MISSOULA, Mont. — Montana legislators discussed a new bill aimed at reducing income taxes on Tuesday.
A key point of Senate Bill 121 would reduce the current state income tax rate from 6.5% to 5.9%, potentially leading to relief of $250 million over the course of the next two years.
“This is a very measured approach and does a good job helping the citizens of Montana. It reaches out and lowers taxes for almost all Montanans, and we feel that that is necessary at this time, especially in high inflationary times," said Ryan Osmundson, Gov. Greg Gianforte's budget director.
However, not everyone feels that big of a cut will be beneficial to the Treasure State.
“The level of tax cut in this bill is overly ambitious for what our experience has been in the state of Montana, with boom and bust cycles and seen inadequate revenue to maintain public services over time when we make adjustments downward to taxes," said Eric Burke, with the Montana Federation of Public Employees.
NBC Montana is following up to see if lawmakers took action on Senate Bill 121 following Tuesday's hearing.
The governor's office sent out the following information:
Montana taxpayers, industry leaders, business owners, and pro-business advocates today testified in support of Governor Greg Gianforte’s proposal to provide permanent income tax relief to Montanans.
A key proposal of the governor’s Budget for Montana Families, Senate Bill 121, sponsored by Sen. Becky Beard, R-Elliston, permanently reduces the income tax rate most Montanans pay from 6.5% to 5.9%. It also substantially increases the state’s earned income tax credit (EITC) match from 3% to 10%.
When the governor took office in 2021, the income tax rate most Montanans pay was 6.9%. Cutting the rate to 5.9% will amount to more than $250 million in income tax relief over the course of the next biennium.
Reducing the tax rate most Montanans pay will also make Montana more competitive with its neighbors. According to the Tax Foundation, Montana has the 14th highest top marginal income tax rate among all states, as well as the highest rate in the Rocky Mountain West.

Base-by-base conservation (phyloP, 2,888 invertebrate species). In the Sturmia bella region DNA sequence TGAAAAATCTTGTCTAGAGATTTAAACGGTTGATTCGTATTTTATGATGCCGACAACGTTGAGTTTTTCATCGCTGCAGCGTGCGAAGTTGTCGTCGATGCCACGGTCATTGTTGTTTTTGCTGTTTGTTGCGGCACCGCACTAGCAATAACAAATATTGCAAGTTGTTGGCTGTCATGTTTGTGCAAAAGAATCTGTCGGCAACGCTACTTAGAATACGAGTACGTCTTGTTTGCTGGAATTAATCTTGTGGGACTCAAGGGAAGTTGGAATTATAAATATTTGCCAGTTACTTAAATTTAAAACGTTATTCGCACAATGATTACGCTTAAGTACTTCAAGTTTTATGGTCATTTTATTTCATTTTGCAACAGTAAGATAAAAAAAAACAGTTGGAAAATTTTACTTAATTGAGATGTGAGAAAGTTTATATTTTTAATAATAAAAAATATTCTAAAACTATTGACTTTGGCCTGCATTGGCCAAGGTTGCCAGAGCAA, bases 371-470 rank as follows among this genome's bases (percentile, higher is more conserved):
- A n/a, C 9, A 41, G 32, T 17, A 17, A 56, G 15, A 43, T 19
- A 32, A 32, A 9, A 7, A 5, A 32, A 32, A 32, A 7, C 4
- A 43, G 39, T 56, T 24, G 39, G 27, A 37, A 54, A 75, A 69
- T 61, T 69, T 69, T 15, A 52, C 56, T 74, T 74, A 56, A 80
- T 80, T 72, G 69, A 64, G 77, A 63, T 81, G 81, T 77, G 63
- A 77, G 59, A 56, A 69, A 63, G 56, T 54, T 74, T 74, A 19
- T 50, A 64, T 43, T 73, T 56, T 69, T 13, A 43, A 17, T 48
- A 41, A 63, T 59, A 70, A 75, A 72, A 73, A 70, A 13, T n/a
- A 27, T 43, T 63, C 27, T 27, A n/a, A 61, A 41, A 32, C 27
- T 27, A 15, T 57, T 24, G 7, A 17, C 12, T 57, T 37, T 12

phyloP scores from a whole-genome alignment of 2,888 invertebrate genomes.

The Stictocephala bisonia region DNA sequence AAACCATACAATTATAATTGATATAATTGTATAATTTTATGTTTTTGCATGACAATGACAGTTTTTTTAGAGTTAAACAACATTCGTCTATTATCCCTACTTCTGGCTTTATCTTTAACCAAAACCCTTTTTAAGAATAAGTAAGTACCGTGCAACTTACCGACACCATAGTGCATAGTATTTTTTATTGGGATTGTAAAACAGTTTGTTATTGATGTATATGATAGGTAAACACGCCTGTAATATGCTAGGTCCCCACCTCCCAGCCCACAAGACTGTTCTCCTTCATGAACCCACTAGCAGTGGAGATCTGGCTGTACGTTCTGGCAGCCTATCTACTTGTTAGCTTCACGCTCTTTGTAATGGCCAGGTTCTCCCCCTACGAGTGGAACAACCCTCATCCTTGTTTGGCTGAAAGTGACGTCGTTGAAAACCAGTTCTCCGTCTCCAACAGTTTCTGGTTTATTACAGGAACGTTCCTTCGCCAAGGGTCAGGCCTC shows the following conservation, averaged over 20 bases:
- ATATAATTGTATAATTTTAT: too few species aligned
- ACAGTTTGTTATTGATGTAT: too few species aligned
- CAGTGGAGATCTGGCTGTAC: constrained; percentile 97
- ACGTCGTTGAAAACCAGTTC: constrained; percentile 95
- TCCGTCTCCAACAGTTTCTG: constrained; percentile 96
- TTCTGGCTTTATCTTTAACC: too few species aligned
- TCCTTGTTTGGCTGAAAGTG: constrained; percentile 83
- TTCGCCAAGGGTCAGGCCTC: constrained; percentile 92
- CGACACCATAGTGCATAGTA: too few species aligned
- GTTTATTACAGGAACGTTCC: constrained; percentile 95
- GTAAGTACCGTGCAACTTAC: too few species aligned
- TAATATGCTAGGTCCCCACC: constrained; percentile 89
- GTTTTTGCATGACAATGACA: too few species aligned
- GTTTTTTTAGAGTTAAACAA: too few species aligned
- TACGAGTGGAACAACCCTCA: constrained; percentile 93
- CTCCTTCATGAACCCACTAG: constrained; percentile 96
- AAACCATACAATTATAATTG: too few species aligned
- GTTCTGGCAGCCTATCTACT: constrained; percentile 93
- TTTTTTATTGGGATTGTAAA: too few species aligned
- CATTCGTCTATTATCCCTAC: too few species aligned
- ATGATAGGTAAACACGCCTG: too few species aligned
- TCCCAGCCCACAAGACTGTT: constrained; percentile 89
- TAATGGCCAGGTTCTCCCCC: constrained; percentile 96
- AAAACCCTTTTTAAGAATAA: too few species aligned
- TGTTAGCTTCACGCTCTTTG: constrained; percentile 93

Montana taxpayers at every income level will have tax relief by lowering the state’s top marginal income tax rate to 5.9% and expanding the EITC from 3% to 10%.
Before the Senate Taxation Committee this morning, many Montanans testified in support the bill.
Gary Wiens, CEO of the Montana Electric Cooperatives’ Association: “This tax package will help protect and improve the economic vitality of our local communities, letting individual and business taxpayers retain more of their hard-earned dollars so we can see a more prosperous Montana across the state.”
Brian Obert, Board President of the Montana Economic Developers Association: “The Montana Economic Developers Association (MEDA) is pleased to see that Governor Gianforte’s administration continues policies that strengthen the economic vitality of the State of Montana in the current bills being introduced. ‘The change process needs to be viewed as a long term, and incremental process,’ said Dr. Deming, father of the modern industrial revolution, espousing best practice in economic transformation that MEDA supports in building a strong Montana economy. These bills strike a tone of measured improvements that bolster the economy, but at the same time don’t sacrifice the essential services and infrastructure that make Montana a great state to call home.”
Sarah Converse, Executive Director of the North Central Montana Economic Development District: “Governor Gianforte’s tax package benefits all of Montana. With more dollars in their pockets, our small businesses, ag producers, and hardworking families will be able to invest back in our rural areas.”
Rebecca Meyers, on behalf of the Billings Chamber of Commerce: “Our members identified tax reform as a priority this legislative session. We are eager to support and thankful to the Governor for putting forth this proposal that will have significant benefits to our businesses, large and small. We believe competition is a good thing; we need to compete with our neighbors and other states, and reducing this will finally take us off the top of the income tax rate, putting us with neighboring states across the country. We think that’s a pretty good deal for business growth.”
Duane Williams, CEO of the Montana Trucking Association: “The trucking industry has over 21,000 jobs here in Montana which will benefit greatly from this.”
Jason Todhunter, Headwaters Regional Representative of the Montana Logging Association: “Our approximately 500 members run small businesses and are of working Montana. This is a good stroke of business for Montana employers and employees.”
Rebecca Meyers, on behalf of the Montana Economic Developers Association: “Given [our members] are in every county working hard with our department and the executive branch, remaining competitive and allowing our businesses, particularly small businesses, to see some of this relief is going to benefit our state greatly.”